The owners of First Break Sports Bar & Grill turned a tragic fire into an opportunity. After the loss, they took time to update the space beyond its original condition, and today gleaming granite tops the bar and hardwood floors shine throughout. A typical night sees the latest sports events flickering on 25 HDTVs, while smokers retire to a separate lounge where they can throw darts through the smoke rings they blow. Players send billiard balls cracking at 9-foot Diamond Pro-Am tables, and on Wednesday nights, participants count their chips during Texas Hold 'Em tournaments. But whether they're spectating or playing, diners can fuel up with selections from the bar's menu with sandwiches, wraps, and pasta until 2 a.m.
On the rare occasion that its 25 television screens are not broadcasting live sports, Broadlands Sports Bar & Grill allows guests to hold their own competitions in an Xbox-equipped lounge. At the center of the dining area, a long wraparound bar sits like a tropical island in an ocean of beer. The bar staff pours 16 on-tap brews to complement the menu of steaks, wings, sliders, wraps, and desserts. Live DJs frequent the bar each weekend, bringing karaoke singers to the stage on Fridays and letting tiny singers out of their road cases to sing during dance parties on Saturdays.
Since 1984, Champps Americana's kitchen has sizzled with made-from-scratch dishes, satiating sports fans and families with a comfortable atmosphere. Amid sunlit dining rooms, diners seated at wooden tabletops can root for their favorite pixels on flat-screen TVs broadcasting live sports. In the kitchen, chefs prepare pastas with grilled chicken and roasted artichokes, pile buns with barbecued pulled pork and spicy buffalo chicken, and fill soft taco shells with grilled steak. Behind the bar, bartenders whip up specialty cocktails and margaritas and fill goblets with wine and local craft beers on tap.
Delve into Vinifera's award-winning wine list to plumb the garnet depths, or peruse the menu and try the expert wine-and-food pairings of the sommelier. Executive Chef Bo Palker taps into fresh ingredients, some of which can be traced back to his patio herb planters. Diners can start dining on dinner with a cheese-board appetizer, featuring four specially selected cheeses, toasted Marcona almonds, and Muscat grape marmalade ($12). For the main course, try a pan-roasted sea bass with wild-mushroom risotto and wilted spinach ($30) and teamed with a glass of Whitehaven sauvignon blanc ($11), or enjoy the individually grilled lamb chops with pomegranate sauce, lime risotto, and fig marmalade ($29) with a Red Rock reserve merlot ($9). The celebrated Vinifera paella, with jumbo shrimp, scallops, mussels, free-range chicken, and chorizo ($28) pairs well with Bodegas Julian Chivite’s Gran Fuedo Rosado from Navarra ($9).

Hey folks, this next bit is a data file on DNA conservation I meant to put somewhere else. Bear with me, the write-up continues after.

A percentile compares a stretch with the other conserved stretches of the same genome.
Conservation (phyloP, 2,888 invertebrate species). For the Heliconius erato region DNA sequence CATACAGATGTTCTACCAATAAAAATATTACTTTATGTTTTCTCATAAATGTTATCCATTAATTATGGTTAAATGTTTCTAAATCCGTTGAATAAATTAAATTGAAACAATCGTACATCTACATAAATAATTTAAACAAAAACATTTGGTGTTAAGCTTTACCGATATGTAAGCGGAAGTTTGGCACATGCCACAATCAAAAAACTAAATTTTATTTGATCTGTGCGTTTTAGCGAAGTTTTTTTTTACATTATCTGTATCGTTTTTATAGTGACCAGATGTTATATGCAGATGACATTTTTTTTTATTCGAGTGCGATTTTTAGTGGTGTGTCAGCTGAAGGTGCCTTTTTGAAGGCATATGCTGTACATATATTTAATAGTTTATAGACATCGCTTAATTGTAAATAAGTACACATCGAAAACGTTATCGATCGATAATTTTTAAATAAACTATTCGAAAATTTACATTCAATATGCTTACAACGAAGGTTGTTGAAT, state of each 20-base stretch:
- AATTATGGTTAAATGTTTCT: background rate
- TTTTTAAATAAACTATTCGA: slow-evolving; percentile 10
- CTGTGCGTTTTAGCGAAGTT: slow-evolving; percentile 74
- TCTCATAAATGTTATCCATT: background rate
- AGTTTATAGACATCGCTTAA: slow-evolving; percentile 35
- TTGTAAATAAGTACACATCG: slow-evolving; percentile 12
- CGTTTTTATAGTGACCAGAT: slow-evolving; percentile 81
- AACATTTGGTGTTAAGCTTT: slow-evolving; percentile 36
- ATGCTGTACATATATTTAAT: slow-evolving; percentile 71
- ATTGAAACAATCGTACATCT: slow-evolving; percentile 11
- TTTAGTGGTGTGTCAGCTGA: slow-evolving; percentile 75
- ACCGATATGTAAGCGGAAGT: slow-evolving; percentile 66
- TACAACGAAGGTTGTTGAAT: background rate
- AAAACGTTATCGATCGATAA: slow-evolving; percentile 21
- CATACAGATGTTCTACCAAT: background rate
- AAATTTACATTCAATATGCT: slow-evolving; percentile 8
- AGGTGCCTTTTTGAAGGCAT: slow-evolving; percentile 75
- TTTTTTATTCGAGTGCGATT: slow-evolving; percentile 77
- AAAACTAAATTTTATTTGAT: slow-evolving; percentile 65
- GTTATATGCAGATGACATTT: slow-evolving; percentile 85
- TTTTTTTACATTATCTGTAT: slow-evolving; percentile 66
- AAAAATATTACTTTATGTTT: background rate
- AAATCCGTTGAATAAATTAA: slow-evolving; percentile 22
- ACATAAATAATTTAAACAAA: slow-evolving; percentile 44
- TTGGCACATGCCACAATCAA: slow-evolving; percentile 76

Warm hardwood covers nearly every inch of Backyard Grill Restaurant’s dining room, with flat-screen televisions sparkling like glittering jewels all along the crown molding. Through these pixel-painted windows, diners glimpse sports action and beloved commercials from across the globe, taking in scored goals, touchdowns, and home runs side by side. Several times a week, arena events give way to electronic trivia nights, live music, and karaoke.
A gargantuan menu holds its own amid the onslaught of entertainment. Chefs use the whole United States and several other corners of the world as their pantry, adding Asian sweet chili or Mediterranean olives to seafood, piling North Carolina–style pork atop a barbecue sandwich, tossing andouille sausage into spicy creole jambalaya pasta, and gently waving an American flag over a bacon cheeseburger. The tot-friendly, easily scrubbed interior is capped by a kids' menu that ranges from grilled cheese to steak.
Traditional pubs served as community hubs, places to see neighborhood folks and combine the flow of information with the flow of taps. Finnegan's Irish Pub aims to recreate that same setting for a modern audience, serving friendly sandwiches, burgers, and Irish entrees with plenty of beer.
Rather than depending on word of mouth for their stream of news, the pub's staff instead bedecks the dining room with flat-screen televisions and projectors. Outside, a television screens bathe the patio in its technicolor light. And some of the indoor booths come with their very own TVs, ideal for quietly feeding your curling addiction while pretending to care about football.